4. I'd say definitely yes to this question. Dusty is a very opinionated mare and has no problem letting me know when something isn't quite up to her standards. I have to say I've become very attuned to her moods and her requirements. This doesn't only pertain to her riding either it's a general day to day conversation. For example, when her automatic waterer wasn't working she wouldn't let me leave the barn until I figured out the problem. And fixed it.

  5. Yes ma'am! Clancy yelled lots when I first got her- and it was all about saddling. She tried biting, she blows up her belly, and the business of not standing still for mounting all had to do with what she was expecting to happen. Once I showed her that the saddle wasn't going to ride up on her shoulders, that I wasn't going to cinch her tight right off the bat, and I was using a mounting block to not pull on her withers, she came around. She stands still for mounting now, and seems to be much happier all around.

  6. I will once again advocate for the Ansur flex tree (treeless) saddles. They fit just about every horse simply by molding to the horse's shape. Sometimes you might need some shimming merely to rebalance on a horse that's low in front, or has muscle atrophy, but that is easy. Horse's muscles develop under the saddles because there is complete flexibility. The dressage model is incredibly comfortable and well-balanced for the rider. If you have a rep in you area, a test ride would be well worth it. In the meantime, I truly respect how you have learned to listen to your horses. Many people would punish Dawn for that behavior. Instead, you thought about it and paid attention to her reactions.

  7. I was thinking about this yesterday while at the barn and realized that none of mine get to the point of really yelling and partly it's because almost all of what I do is done without restraint. Which means I have to be truly present and paying attention because at any moment they can walk away or another horse can walk up. It makes for seeing those subtler signals and responding to those. Salina had a look she would give that was unmistakable if you paid attention - with her one eye it was hard to miss. My husband always missed it and she would move up to bumping with her hip. But she was wonderful if you heeded that eye!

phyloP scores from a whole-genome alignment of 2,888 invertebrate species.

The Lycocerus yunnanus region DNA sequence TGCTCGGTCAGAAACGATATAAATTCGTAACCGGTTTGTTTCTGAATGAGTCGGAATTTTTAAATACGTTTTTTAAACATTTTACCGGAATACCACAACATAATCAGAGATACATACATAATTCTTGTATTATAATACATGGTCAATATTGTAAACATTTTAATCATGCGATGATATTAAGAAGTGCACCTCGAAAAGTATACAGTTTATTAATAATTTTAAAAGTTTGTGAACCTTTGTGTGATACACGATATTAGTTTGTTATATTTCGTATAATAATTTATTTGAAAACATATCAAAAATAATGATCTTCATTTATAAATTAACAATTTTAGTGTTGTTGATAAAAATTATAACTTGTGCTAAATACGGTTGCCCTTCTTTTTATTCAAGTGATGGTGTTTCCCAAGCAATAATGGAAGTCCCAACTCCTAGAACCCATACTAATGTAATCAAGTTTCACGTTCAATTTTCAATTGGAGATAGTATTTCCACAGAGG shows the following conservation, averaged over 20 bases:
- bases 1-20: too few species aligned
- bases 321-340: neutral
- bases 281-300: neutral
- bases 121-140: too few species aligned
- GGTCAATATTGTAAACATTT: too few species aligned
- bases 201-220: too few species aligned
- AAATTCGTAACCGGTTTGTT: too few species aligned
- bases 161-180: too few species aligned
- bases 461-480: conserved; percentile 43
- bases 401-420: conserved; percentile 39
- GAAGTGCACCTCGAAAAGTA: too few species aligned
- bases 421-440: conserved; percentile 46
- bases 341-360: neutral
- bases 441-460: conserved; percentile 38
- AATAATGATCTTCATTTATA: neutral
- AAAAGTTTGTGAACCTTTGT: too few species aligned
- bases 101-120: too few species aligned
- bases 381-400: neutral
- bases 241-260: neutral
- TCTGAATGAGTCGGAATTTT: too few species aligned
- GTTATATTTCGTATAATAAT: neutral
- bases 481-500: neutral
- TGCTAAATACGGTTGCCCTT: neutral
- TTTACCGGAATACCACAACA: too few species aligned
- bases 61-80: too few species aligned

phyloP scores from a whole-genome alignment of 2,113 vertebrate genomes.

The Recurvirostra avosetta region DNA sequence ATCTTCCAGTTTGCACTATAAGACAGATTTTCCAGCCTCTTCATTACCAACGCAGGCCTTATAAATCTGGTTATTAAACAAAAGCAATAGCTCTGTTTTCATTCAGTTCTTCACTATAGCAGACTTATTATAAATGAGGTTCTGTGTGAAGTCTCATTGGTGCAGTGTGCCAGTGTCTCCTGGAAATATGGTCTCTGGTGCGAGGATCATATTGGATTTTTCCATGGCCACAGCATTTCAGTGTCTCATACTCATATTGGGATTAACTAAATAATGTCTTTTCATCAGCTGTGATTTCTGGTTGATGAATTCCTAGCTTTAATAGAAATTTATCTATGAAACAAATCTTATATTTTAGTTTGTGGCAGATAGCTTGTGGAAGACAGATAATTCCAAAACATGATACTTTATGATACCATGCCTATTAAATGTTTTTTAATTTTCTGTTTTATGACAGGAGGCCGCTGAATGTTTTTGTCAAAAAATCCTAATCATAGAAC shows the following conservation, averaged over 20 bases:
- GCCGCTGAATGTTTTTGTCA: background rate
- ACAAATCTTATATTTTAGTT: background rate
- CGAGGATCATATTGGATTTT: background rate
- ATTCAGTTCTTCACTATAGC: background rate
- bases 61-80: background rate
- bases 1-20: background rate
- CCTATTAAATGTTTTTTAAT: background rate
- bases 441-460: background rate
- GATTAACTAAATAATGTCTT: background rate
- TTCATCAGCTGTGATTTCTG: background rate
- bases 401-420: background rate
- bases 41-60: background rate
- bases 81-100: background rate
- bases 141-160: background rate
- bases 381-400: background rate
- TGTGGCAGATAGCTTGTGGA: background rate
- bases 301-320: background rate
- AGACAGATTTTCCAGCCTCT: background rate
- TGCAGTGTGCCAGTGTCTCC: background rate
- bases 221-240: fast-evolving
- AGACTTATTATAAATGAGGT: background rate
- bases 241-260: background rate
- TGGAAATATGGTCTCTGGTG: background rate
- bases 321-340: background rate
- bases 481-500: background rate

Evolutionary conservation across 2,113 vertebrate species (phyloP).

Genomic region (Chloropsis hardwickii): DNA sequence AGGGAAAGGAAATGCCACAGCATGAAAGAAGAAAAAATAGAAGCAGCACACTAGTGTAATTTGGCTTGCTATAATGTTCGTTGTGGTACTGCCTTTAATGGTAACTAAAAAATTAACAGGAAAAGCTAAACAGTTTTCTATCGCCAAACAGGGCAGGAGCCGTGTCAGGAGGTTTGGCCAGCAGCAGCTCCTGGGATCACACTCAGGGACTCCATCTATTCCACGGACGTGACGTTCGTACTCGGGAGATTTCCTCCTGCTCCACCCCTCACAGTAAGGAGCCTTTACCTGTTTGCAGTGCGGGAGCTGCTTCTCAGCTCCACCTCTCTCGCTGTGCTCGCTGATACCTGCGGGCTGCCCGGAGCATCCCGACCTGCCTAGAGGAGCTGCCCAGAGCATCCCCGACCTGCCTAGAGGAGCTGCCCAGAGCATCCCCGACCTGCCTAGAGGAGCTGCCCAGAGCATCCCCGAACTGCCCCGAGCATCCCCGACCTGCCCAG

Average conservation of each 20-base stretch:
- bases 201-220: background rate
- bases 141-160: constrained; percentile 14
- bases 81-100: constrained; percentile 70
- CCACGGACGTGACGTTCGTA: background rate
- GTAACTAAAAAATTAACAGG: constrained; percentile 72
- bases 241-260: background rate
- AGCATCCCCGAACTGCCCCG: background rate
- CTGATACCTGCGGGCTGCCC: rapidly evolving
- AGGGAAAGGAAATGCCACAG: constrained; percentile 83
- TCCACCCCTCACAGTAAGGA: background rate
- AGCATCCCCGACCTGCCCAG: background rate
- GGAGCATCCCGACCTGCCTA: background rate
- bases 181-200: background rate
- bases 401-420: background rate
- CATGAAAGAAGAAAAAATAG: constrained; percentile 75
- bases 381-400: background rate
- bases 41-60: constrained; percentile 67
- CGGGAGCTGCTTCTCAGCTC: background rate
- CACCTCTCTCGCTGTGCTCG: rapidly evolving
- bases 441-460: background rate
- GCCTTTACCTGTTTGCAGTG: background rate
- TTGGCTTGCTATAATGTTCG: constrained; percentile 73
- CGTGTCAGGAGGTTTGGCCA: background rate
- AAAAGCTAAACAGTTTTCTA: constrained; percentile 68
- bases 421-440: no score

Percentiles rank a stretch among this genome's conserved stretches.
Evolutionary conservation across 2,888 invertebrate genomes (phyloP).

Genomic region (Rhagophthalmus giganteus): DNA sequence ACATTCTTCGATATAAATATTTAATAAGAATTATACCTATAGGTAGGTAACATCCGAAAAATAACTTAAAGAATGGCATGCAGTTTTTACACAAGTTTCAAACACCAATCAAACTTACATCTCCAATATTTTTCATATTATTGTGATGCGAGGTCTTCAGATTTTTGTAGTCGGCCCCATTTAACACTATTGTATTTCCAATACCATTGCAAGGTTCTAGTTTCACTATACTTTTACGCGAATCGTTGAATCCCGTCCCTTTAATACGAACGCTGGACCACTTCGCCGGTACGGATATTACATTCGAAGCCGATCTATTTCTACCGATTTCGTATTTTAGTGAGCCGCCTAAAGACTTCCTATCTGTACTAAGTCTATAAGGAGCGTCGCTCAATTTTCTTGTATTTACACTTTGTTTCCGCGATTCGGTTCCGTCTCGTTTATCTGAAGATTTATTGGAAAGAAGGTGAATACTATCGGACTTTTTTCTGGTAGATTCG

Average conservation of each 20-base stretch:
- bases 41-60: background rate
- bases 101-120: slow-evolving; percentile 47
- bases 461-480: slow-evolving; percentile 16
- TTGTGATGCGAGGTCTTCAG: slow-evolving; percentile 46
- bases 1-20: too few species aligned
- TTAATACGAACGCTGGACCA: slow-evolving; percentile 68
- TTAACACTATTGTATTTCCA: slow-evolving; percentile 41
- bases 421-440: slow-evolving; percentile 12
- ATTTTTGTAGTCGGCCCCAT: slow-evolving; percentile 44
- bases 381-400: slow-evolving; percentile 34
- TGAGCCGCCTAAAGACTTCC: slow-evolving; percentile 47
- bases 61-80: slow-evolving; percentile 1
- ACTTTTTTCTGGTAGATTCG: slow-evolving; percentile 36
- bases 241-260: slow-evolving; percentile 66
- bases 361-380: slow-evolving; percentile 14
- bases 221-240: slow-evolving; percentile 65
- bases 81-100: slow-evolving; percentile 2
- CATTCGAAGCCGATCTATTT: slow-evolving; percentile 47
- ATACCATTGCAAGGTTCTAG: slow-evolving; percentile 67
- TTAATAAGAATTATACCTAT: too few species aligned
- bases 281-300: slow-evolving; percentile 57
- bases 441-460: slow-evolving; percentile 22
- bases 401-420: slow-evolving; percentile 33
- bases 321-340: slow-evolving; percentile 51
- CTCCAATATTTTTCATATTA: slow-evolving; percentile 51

8. What a horse is trying to communicate is really important. I would like to take a moment to tell you about this great new project.

    Equisense, a French startup, is currently developing Balios, which analyzes your horse's stride, bascule, soundness and more while you ride and gives you updates on your smartphone! The app alerts you if the horse is showing early signs of lameness. Plus you can track of shoeing, dental work, chiropractic visits, and more so your horse never gets behind schedule!

    Data is collected from a sensor that you attach to your horse’s girth.

    A Kickstarter will be launched November 4th to make this tracker a reality. The team would also like feedback from equestrians for the final product and app. To learn more, visit the site where you can sign up for updates or become an Ambassador.

    I really hope you will consider taking a look and supporting the project.

  9. My horse yells at me about saddle fit too!